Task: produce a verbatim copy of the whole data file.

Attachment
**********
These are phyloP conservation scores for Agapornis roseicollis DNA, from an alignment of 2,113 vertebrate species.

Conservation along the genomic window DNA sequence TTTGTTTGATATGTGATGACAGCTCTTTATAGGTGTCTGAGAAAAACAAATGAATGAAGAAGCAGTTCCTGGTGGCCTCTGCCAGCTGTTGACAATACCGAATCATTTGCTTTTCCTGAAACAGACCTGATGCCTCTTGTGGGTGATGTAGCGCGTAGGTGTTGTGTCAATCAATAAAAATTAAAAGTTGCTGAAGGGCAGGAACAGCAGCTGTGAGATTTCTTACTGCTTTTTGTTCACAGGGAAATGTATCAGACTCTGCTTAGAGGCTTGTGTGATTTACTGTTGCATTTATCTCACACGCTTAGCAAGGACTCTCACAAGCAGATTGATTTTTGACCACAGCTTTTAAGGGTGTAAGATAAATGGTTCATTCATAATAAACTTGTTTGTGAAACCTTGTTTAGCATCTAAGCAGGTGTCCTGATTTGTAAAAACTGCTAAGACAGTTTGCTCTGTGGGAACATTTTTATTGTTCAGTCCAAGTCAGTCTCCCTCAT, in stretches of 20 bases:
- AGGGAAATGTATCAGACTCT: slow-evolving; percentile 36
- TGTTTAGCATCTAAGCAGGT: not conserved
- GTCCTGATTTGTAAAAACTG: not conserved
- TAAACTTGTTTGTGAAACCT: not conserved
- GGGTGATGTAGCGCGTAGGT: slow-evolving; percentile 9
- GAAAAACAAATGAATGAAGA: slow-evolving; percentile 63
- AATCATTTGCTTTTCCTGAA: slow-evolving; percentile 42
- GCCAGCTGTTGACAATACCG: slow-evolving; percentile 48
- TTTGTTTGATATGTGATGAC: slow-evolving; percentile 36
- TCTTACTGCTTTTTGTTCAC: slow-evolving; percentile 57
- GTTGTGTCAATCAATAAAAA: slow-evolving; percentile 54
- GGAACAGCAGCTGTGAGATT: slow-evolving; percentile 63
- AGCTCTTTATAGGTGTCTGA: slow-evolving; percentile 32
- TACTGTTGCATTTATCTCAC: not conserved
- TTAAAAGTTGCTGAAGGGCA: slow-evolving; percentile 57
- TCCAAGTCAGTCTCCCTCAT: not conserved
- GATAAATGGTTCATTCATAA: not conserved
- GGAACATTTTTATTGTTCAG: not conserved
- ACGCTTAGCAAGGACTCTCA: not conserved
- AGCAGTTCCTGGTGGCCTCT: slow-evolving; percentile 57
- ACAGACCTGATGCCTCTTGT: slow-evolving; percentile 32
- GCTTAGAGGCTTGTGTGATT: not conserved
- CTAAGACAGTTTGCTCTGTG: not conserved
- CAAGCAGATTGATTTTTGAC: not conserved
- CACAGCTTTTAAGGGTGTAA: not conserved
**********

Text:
These are phyloP conservation scores for Agapornis roseicollis DNA, from an alignment of 2,113 vertebrate species.

Conservation along the genomic window DNA sequence TTTGTTTGATATGTGATGACAGCTCTTTATAGGTGTCTGAGAAAAACAAATGAATGAAGAAGCAGTTCCTGGTGGCCTCTGCCAGCTGTTGACAATACCGAATCATTTGCTTTTCCTGAAACAGACCTGATGCCTCTTGTGGGTGATGTAGCGCGTAGGTGTTGTGTCAATCAATAAAAATTAAAAGTTGCTGAAGGGCAGGAACAGCAGCTGTGAGATTTCTTACTGCTTTTTGTTCACAGGGAAATGTATCAGACTCTGCTTAGAGGCTTGTGTGATTTACTGTTGCATTTATCTCACACGCTTAGCAAGGACTCTCACAAGCAGATTGATTTTTGACCACAGCTTTTAAGGGTGTAAGATAAATGGTTCATTCATAATAAACTTGTTTGTGAAACCTTGTTTAGCATCTAAGCAGGTGTCCTGATTTGTAAAAACTGCTAAGACAGTTTGCTCTGTGGGAACATTTTTATTGTTCAGTCCAAGTCAGTCTCCCTCAT, in stretches of 20 bases:
- AGGGAAATGTATCAGACTCT: slow-evolving; percentile 36
- TGTTTAGCATCTAAGCAGGT: not conserved
- GTCCTGATTTGTAAAAACTG: not conserved
- TAAACTTGTTTGTGAAACCT: not conserved
- GGGTGATGTAGCGCGTAGGT: slow-evolving; percentile 9
- GAAAAACAAATGAATGAAGA: slow-evolving; percentile 63
- AATCATTTGCTTTTCCTGAA: slow-evolving; percentile 42
- GCCAGCTGTTGACAATACCG: slow-evolving; percentile 48
- TTTGTTTGATATGTGATGAC: slow-evolving; percentile 36
- TCTTACTGCTTTTTGTTCAC: slow-evolving; percentile 57
- GTTGTGTCAATCAATAAAAA: slow-evolving; percentile 54
- GGAACAGCAGCTGTGAGATT: slow-evolving; percentile 63
- AGCTCTTTATAGGTGTCTGA: slow-evolving; percentile 32
- TACTGTTGCATTTATCTCAC: not conserved
- TTAAAAGTTGCTGAAGGGCA: slow-evolving; percentile 57
- TCCAAGTCAGTCTCCCTCAT: not conserved
- GATAAATGGTTCATTCATAA: not conserved
- GGAACATTTTTATTGTTCAG: not conserved
- ACGCTTAGCAAGGACTCTCA: not conserved
- AGCAGTTCCTGGTGGCCTCT: slow-evolving; percentile 57
- ACAGACCTGATGCCTCTTGT: slow-evolving; percentile 32
- GCTTAGAGGCTTGTGTGATT: not conserved
- CTAAGACAGTTTGCTCTGTG: not conserved
- CAAGCAGATTGATTTTTGAC: not conserved
- CACAGCTTTTAAGGGTGTAA: not conserved